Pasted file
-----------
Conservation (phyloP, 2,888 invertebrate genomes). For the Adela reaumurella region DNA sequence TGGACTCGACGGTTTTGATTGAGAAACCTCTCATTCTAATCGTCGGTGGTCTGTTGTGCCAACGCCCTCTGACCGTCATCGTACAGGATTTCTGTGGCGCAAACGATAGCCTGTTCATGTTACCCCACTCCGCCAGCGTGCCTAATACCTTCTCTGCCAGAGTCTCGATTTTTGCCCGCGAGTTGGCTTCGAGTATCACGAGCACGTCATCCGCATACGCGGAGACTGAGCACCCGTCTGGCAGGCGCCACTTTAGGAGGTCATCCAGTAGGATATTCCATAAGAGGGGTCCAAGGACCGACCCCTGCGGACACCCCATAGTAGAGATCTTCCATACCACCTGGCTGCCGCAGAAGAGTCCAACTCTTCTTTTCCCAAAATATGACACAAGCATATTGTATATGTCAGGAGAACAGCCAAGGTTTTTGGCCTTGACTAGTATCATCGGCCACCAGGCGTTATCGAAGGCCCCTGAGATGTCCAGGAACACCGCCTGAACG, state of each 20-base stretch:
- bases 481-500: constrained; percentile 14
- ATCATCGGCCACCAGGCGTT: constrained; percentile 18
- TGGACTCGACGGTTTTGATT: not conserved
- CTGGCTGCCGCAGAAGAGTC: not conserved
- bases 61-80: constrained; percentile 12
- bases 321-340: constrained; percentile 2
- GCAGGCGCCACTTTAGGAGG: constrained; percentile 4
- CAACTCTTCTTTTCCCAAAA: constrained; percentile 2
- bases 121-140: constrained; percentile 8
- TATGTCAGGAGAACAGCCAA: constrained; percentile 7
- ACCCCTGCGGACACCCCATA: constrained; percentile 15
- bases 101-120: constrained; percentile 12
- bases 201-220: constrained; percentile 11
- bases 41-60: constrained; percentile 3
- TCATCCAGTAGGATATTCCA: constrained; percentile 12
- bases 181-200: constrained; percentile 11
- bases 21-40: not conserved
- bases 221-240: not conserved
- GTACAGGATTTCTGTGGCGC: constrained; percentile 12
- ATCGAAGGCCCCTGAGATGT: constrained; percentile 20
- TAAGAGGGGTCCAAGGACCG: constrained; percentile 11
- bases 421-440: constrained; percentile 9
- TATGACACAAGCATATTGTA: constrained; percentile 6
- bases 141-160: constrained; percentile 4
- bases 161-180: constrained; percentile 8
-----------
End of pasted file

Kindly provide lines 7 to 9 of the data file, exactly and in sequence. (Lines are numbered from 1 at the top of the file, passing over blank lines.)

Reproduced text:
- bases 321-340: constrained; percentile 2
- GCAGGCGCCACTTTAGGAGG: constrained; percentile 4
- CAACTCTTCTTTTCCCAAAA: constrained; percentile 2